This is a pivotal year for pricing strategy. All those engaged in long-term contracts may want to consider reshaping their pricing approaches or risk seeing their profitability erode.
Big booms and big drops in core and semi-commodity pricing are now the norm, and everyone, from chemical manufacturers to producers of metal and mining players—is feeling the pinch. Take the example of polyethylene. Commercial teams who signed long-term contracts in 2020 using fixed index-based pricing were squeezed as prices soared by 50 percent. And buyers of this material who entered long-term purchasing contracts in 2021 quickly found themselves in upside-down arrangements after prices tumbled by nearly a third in the months that followed.
Similar trajectories have played out in many other categories across industries (Exhibit 1). As a result, pricing estimates have been way off the mark for many manufacturers, triggering earnings fluctuations and an uncertain revenue outlook. With turbulence expected to remain persistent, many recognize that traditional reliance on index-based data is no longer sustainable.
Instead, a more effective and sustainable solution can be to take a portfolio approach to pricing. McKinsey research has shown that applying predictive scenario modeling and optimizing for risk-adjusted returns can help manufacturers smooth earnings significantly. Some companies that have adopted this method have seen their return on sales grow by an average of 2 to 4 percent.
Manufacturers are in a pricing predicament
Producers of commodities and near-commodities face pricing challenges in two main areas: getting the wide-angle view they need to hit their targets and getting the integrated insights they need to respond to changing market conditions.
A key reason is structural. It’s common for commercial teams to take a myopic, transaction-level approach to sales, negotiating terms on an individual-customer basis. The roots of this practice make sense as a means of accommodating for specific account and segment dynamics. But this approach may drive unforeseen complexity and reduce cross-transaction portfolio opportunities. A chemical producer, for example, had scores of product contracts, each with its own prices and terms. But the company was operating largely at the mercy of market forces because it didn’t have a way to assess potential risks or opportunities.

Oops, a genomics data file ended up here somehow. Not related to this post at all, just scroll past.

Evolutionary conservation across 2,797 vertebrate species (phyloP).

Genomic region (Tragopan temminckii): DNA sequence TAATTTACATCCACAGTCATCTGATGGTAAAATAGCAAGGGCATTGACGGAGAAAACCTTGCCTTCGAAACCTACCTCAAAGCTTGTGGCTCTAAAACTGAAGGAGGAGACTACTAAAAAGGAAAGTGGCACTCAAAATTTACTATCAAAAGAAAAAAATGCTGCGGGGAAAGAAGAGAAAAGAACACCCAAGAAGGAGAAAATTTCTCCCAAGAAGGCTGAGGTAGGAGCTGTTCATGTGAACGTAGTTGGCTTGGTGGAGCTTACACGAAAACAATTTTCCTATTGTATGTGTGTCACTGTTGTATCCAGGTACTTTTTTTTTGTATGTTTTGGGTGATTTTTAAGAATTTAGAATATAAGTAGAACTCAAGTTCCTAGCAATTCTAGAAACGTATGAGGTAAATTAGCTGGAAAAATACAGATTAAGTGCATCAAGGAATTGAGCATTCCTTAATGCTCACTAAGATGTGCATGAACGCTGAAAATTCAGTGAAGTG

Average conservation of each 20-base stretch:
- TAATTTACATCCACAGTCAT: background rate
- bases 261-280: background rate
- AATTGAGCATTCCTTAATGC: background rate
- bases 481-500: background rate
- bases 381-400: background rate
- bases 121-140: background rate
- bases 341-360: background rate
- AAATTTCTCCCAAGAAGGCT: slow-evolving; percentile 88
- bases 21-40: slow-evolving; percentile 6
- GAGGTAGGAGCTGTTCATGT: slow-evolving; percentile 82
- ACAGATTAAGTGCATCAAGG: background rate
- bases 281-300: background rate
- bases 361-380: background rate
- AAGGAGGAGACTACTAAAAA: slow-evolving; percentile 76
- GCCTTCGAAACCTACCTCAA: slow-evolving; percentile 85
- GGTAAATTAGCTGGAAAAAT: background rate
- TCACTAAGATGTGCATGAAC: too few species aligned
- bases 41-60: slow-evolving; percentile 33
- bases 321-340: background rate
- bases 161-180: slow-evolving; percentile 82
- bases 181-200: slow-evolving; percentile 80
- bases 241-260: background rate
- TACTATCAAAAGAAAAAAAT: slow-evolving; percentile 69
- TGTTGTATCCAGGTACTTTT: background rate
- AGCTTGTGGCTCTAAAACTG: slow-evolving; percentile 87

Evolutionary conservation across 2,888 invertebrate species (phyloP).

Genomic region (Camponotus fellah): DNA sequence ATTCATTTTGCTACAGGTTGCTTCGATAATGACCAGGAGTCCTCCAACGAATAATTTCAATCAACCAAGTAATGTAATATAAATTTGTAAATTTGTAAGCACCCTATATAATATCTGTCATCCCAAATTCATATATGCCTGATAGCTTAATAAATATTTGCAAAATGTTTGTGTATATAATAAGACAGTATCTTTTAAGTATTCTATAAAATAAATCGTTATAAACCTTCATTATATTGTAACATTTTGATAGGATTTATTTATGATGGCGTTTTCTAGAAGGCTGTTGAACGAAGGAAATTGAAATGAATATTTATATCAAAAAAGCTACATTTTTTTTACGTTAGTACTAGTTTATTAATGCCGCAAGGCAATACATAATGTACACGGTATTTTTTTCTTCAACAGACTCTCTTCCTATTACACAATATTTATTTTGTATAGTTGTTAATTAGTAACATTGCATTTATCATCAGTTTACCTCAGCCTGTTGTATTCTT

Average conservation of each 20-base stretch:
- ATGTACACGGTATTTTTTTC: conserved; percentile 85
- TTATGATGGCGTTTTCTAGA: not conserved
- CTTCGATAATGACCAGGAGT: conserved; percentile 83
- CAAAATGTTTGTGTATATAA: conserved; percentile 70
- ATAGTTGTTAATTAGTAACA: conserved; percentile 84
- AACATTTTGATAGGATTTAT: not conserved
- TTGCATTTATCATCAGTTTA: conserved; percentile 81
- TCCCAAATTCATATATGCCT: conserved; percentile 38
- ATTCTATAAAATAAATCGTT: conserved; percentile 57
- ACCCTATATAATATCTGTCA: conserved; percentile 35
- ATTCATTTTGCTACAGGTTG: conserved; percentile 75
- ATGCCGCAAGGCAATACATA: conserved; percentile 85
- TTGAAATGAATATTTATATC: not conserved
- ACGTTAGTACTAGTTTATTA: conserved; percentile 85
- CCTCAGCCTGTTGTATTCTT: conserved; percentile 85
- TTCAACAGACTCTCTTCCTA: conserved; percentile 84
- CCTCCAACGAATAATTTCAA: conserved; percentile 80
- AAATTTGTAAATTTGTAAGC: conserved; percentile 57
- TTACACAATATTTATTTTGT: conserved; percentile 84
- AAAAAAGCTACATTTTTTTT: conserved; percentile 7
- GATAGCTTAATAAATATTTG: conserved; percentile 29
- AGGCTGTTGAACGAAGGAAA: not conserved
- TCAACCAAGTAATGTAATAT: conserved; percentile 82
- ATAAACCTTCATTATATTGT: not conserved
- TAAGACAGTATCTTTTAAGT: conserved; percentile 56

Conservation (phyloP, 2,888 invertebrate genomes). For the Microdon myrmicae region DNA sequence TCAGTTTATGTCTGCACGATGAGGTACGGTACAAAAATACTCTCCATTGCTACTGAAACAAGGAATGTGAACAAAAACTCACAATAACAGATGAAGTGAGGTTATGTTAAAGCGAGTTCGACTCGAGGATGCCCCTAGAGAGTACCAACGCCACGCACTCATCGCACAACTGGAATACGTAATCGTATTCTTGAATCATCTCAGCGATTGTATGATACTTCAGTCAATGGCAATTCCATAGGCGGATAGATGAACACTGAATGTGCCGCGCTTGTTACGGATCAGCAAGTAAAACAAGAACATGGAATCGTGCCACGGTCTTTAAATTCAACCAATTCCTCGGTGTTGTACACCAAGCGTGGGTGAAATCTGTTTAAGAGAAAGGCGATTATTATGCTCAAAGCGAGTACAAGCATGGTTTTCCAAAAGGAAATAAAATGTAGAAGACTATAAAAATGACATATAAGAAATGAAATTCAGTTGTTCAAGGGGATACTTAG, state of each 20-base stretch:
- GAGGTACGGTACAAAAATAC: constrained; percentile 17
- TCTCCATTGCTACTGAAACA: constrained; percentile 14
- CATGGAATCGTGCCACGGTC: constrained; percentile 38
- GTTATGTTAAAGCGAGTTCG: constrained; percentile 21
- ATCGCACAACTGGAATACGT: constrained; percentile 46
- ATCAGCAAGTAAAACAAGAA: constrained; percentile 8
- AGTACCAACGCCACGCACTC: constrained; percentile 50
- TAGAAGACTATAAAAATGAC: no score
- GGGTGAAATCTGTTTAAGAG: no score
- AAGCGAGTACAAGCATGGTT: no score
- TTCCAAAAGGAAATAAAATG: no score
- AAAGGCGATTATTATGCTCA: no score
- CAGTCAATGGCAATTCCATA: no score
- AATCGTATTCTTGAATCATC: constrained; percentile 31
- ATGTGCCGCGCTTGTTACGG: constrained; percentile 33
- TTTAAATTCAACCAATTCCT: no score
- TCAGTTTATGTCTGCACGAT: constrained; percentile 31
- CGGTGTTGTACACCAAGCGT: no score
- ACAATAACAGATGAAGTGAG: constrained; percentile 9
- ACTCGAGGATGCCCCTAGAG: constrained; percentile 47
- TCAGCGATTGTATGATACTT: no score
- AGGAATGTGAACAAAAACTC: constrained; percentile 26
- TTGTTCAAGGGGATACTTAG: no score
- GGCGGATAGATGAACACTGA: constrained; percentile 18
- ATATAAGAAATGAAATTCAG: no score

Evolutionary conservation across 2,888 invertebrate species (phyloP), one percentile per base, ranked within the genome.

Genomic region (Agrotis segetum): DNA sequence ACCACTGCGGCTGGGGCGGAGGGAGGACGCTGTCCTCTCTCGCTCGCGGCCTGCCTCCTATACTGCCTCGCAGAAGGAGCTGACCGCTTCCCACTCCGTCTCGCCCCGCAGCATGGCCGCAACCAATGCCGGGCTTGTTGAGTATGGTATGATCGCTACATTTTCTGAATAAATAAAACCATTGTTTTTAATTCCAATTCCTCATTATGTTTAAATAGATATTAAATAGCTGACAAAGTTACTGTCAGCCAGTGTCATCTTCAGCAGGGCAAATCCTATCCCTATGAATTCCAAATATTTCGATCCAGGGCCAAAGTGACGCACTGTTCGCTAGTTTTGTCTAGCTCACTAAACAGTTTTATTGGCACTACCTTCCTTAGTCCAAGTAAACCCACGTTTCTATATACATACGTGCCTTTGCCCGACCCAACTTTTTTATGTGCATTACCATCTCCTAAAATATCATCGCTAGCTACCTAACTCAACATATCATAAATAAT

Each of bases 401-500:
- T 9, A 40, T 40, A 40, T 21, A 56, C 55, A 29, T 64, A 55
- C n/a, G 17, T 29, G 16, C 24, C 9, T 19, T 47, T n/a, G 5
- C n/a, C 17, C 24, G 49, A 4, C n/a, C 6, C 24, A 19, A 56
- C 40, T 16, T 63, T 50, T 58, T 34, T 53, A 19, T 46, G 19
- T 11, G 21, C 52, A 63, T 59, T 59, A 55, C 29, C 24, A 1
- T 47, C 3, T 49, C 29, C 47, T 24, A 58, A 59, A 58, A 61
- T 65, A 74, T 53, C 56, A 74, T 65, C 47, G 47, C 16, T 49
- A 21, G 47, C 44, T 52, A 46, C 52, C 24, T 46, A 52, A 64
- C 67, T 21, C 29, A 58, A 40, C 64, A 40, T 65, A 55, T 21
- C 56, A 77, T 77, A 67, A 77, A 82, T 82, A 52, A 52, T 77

External data on demand drivers, trade flows, and materials cost trends, coupled with nonlinear modeling capabilities, would allow commodity producers to combine macro- and transaction-level data to price products for specific customers. But many companies lack these data assets and skills. A large packaging company, for example, tried to account for volatility by linking prices to three to five major market indices. But the indices didn’t adjust quickly enough for rising inflation, and contracts grew out of sync with the company’s higher production costs. This put significant pressure on profitability.
In addition, while options and derivatives can be used to hedge risk in publicly traded commodities such as corn and oil, these hedges may often not work in industry, because the financial instruments available in the market today cover limited products, often cost too much, and include terms that generally favor the issuer.
To gain better predictability, manufacturers may want to consider approaching pricing the way leading investors do: through a portfolio lens.
Price like a portfolio manager
Starting with their overall risk-and-returns objectives, many top investment firms traditionally construct their portfolios to match, taking on investments that reduce exposure in some areas and add it in others. The objective is to achieve a set of portfolios with maximum returns for a given risk profile, known as an efficient frontier. As markets change, firms can shift their portfolio composition and underlying assets dynamically. This portfolio orientation allows investors to allocate resources in areas where they can win.